Mapping visual analogue scale health state valuations onto standard gamble and time trade-off values
Despite becoming increasingly common in evaluations of health care, different methods of quantitatively measuring health status appear to produce different valuations for identical descriptions of health. This paper reports on a study that elicited health state valuations from the general public using three different methods: the visual analogue scale (VAS), the standard gamble (SG) and the time trade-off (TTO). Two variants of the SG and TTO were tested: Props (using specially designed boards and cards); and No Props (using a self-completion booklet). This paper focuses on empirical relationships between health state valuations from the VAS and the (four) other methods. The relationships were estimated using Tobit regression of individual-level data. In contrast to a priori expectations, the mapping functions estimated suggest that differences are more pronounced across variant than across method. Furthermore, relationships with VAS scores are found to depend on the severity of the state: TTO Props valuations are higher than VAS responses for mild states and lower for more severe states; SG Props valuations are broadly similar to VAS scores over a wide range; and No Props responses are consistently higher than VAS valuations, particularly for more severe states. Explanations are proposed for these findings.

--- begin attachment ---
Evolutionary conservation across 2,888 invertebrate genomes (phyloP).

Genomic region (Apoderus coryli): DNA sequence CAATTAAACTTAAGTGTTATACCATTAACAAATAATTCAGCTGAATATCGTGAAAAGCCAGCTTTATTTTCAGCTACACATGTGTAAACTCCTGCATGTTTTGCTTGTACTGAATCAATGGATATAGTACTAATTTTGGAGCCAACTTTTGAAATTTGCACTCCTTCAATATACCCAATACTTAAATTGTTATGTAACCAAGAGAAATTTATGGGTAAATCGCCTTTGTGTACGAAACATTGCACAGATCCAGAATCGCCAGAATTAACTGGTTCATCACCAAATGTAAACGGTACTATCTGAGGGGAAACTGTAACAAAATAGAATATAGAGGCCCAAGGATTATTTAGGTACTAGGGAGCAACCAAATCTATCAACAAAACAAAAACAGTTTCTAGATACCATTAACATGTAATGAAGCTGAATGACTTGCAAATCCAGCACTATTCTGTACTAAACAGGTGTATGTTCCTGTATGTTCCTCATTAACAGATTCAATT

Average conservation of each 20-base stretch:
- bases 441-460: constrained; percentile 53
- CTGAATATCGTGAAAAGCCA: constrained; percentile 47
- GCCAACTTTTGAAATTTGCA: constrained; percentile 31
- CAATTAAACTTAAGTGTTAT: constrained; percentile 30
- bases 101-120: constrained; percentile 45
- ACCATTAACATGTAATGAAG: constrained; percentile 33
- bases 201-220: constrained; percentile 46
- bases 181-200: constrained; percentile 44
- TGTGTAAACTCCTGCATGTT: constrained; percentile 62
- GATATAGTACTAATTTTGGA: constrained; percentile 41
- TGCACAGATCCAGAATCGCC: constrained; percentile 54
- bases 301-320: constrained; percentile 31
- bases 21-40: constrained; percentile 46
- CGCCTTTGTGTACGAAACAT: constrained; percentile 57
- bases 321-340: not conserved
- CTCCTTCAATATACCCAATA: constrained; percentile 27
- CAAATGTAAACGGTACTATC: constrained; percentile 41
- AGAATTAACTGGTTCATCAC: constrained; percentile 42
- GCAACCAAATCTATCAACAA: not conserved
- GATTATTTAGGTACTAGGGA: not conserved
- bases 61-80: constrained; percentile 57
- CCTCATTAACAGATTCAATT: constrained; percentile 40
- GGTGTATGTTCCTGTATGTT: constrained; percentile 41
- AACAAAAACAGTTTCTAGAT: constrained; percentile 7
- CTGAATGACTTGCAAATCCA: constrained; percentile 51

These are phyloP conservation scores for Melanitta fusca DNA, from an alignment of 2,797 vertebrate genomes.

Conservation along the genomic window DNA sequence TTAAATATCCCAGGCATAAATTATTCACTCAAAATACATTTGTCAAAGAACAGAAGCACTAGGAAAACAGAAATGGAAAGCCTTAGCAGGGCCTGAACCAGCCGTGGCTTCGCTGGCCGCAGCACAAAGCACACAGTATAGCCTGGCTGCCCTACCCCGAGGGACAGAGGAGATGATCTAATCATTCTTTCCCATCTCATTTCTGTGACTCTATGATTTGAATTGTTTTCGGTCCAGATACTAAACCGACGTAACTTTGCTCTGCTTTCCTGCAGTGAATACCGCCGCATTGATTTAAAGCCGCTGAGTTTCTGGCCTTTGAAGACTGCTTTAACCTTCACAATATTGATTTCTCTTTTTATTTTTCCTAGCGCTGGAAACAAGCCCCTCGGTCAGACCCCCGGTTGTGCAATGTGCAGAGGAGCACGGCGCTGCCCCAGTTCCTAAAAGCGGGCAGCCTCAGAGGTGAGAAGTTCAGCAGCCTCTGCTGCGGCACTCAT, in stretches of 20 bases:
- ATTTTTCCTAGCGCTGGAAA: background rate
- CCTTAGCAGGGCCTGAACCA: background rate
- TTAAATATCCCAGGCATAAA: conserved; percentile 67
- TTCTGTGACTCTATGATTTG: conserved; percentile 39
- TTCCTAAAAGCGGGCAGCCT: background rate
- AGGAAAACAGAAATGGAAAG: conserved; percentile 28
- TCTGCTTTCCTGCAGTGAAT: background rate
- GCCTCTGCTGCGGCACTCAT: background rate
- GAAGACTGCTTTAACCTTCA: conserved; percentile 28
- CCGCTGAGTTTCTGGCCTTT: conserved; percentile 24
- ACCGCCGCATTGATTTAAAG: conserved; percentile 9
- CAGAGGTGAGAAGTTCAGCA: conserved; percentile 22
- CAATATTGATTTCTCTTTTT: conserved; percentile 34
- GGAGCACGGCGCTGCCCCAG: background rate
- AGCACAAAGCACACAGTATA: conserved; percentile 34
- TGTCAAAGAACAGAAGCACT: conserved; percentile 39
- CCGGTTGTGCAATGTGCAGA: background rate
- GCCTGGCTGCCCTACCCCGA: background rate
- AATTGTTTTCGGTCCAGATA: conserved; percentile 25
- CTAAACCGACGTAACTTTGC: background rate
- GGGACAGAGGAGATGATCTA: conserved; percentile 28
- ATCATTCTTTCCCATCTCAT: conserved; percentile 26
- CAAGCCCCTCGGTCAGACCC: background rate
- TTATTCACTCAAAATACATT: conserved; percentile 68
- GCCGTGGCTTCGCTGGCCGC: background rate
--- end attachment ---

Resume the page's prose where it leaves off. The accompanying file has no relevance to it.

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Volume (Year): 44 (1997)
Issue (Month): 10 (May)
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